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Wealth Virtues Journal: November 2, 2010




November – Celebrating the American Confirmation and Communion


Filed under: Virtues in Practice — Tags: , , , , , , — James Ward @ 4:09 pm
© 2009 Poor Richard Web Press, LLC

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On this Election Day 2010, I take time to reflect on the full meaning of what many Americans are doing throughout the day. Some do so with excitement, conviction, and purpose, but all do this because it is their right. But elections are only part of the American sacrament of our shared confirmation; where the baptism thrust upon us by the American Founding Fathers in the Declaration of Independence is reaffirmed by the citizenry of this nation every first Tuesday in November.

Many Americans seem to forget that America is NOT a democracy.  Sure – we practice democratic principles, but only in the form of what we truly are – a Republic.  In a republic the sovereignty is in each individual person. In a democracy the sovereignty is in the majority group.  The two are alike in everything except for one small but significant principle; in a democracy, the minority has no rights, and in fact must bend to the will of the dictatorial majority.

The Republic of the United States has had to fight both internal struggles and external enemies to continually renew our baptismal vowels embodied in the Constitution and the Bill of Rights. We have defeated external monarchs, dictators, despots, and terrorists whose quest for domination was (and is) jeopardized by the existence of the American Republic.  Our principled devotion to the notion that our strength has its roots in humility (“In God We Trust”) but in the unwavering conviction that Americans bow before no dictator, despot, or monarch, not because we are an arrogant nation, but that we have a Constitution that others will look to emulate, and with purpose of raising up each individual in our nation to their full measure of self-defined success and their fulfillment in their pursuit of happiness.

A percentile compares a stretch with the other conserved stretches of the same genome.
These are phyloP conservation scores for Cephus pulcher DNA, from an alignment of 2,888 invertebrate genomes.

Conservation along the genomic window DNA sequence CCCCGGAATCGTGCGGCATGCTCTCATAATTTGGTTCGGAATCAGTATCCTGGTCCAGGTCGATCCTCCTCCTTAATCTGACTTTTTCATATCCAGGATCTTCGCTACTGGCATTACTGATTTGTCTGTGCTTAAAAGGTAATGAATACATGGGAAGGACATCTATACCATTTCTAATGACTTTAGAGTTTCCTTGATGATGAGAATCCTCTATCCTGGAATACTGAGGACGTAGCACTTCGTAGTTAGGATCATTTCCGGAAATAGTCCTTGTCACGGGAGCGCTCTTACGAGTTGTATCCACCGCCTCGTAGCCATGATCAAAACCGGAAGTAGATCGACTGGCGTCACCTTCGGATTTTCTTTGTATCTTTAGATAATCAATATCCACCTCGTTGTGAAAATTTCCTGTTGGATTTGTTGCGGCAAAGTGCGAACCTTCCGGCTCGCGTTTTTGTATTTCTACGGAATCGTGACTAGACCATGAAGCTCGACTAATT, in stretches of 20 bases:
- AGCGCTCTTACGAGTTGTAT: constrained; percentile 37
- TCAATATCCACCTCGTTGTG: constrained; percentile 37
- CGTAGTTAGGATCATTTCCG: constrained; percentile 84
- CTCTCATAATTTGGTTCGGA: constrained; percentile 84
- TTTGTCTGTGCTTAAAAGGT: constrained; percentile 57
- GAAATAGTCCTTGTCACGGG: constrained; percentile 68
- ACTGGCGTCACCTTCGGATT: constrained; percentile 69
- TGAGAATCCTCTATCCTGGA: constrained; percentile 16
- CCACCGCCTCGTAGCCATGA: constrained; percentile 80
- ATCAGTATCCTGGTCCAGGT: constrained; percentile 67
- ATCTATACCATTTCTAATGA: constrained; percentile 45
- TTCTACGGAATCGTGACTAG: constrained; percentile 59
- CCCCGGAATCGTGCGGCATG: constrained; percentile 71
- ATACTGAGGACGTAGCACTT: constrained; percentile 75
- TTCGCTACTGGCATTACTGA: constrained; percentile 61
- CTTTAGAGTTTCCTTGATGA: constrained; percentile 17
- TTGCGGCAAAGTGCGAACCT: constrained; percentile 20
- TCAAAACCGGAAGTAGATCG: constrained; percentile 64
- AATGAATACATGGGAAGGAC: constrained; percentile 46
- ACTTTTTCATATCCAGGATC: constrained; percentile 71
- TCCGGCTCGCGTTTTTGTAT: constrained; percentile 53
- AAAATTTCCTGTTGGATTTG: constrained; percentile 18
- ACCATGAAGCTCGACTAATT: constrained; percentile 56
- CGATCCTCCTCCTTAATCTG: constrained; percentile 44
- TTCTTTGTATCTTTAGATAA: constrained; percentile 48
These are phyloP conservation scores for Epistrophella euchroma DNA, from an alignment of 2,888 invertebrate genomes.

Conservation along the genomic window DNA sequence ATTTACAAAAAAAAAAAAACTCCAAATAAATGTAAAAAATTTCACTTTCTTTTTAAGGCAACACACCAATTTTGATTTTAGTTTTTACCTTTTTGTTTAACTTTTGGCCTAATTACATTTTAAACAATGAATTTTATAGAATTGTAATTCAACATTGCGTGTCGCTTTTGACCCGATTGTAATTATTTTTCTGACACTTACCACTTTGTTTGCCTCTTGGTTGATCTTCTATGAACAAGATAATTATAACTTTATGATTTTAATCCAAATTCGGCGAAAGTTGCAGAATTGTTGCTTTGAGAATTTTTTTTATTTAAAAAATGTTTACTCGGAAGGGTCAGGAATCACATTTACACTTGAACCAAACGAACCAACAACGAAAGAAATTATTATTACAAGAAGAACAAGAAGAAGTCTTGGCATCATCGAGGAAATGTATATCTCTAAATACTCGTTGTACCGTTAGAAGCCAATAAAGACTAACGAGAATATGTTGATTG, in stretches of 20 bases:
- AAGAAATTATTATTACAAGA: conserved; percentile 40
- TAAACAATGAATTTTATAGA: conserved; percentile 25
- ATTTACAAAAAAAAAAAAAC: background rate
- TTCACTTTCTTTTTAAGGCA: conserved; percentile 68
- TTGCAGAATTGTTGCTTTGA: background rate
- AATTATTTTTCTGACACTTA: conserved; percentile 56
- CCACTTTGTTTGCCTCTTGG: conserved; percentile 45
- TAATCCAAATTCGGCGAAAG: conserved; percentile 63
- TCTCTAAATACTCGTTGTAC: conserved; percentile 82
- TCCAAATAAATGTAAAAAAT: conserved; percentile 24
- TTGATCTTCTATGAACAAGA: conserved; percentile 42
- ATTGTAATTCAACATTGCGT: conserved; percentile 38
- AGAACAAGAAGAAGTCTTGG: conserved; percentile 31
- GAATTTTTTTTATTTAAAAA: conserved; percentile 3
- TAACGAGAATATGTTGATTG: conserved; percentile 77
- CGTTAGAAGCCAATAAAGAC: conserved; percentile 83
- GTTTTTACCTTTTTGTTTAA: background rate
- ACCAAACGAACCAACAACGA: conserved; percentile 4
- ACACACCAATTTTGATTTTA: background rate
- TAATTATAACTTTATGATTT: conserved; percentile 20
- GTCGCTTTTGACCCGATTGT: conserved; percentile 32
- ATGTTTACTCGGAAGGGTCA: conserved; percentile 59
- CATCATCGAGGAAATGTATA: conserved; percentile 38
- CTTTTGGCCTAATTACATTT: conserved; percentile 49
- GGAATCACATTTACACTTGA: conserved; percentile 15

This nation was founded upon the highest principle, but was won with an institution that is wholly, and thankfully, undemocratic; the United States Armed Forces.  Led on purpose by the elected civilian leadership, members of the military since the American Revolution have been part of the American confirmation. It is where citizens freely elect to give up a portion of their freedom to serve within in a stratarchistic body sanctioned to preserve the republic under elected civilian leadership. Under this structure, men and women have followed orders even to the point knowing it meant certain death, to advance the cause of preserving the ideas of the Republic.  Though we reflect upon this sacrifice on Memorial Day, the specific acknowledgement of an individual’s service in the military is embodied in our celebration of Veteran’s Day, on November 11th, the date commemorating the end of “the War to end all Wars.” This day, along with Election Day, is the acknowledgement of each American citizen’s confirmation of the American purpose, and belief in the principles that are embodied in the Constitution of the United States.

One last sacrament needs to be recognized.  It is the most blessed and cherished of the American sacraments.  Our communion with one another as one nation, is embodied in the fourth Thursday every November. It is Thanksgiving.  It is the most intimate of American celebrations that neither discriminates between religion, race, creeds, or anything else which lesser citizens use to separate us from one another. It allows us to come together as individuals to our families, and families to our nation.  We use this day to give thanks for what we have, and to be thankful for the Republic and the principles upon which it was founded.

November. It is a time for reflection on where we Americans stand. It is in November that America renews itself, and renews its belief in the cause of its founding. Shall we remain true to the principles for which this Republic was founded, or will we diminish? In November, confirm the principles for which this nation was founded whether you vote, serve, or both. But be thankful, ever thankful, in the grace that we Americans have been given through our communion with each other. It is that communion that allows all Americans to celebrate our shared freedoms within a democracy underneath the banner of liberty provided by our Republic; one nation, under God.



 
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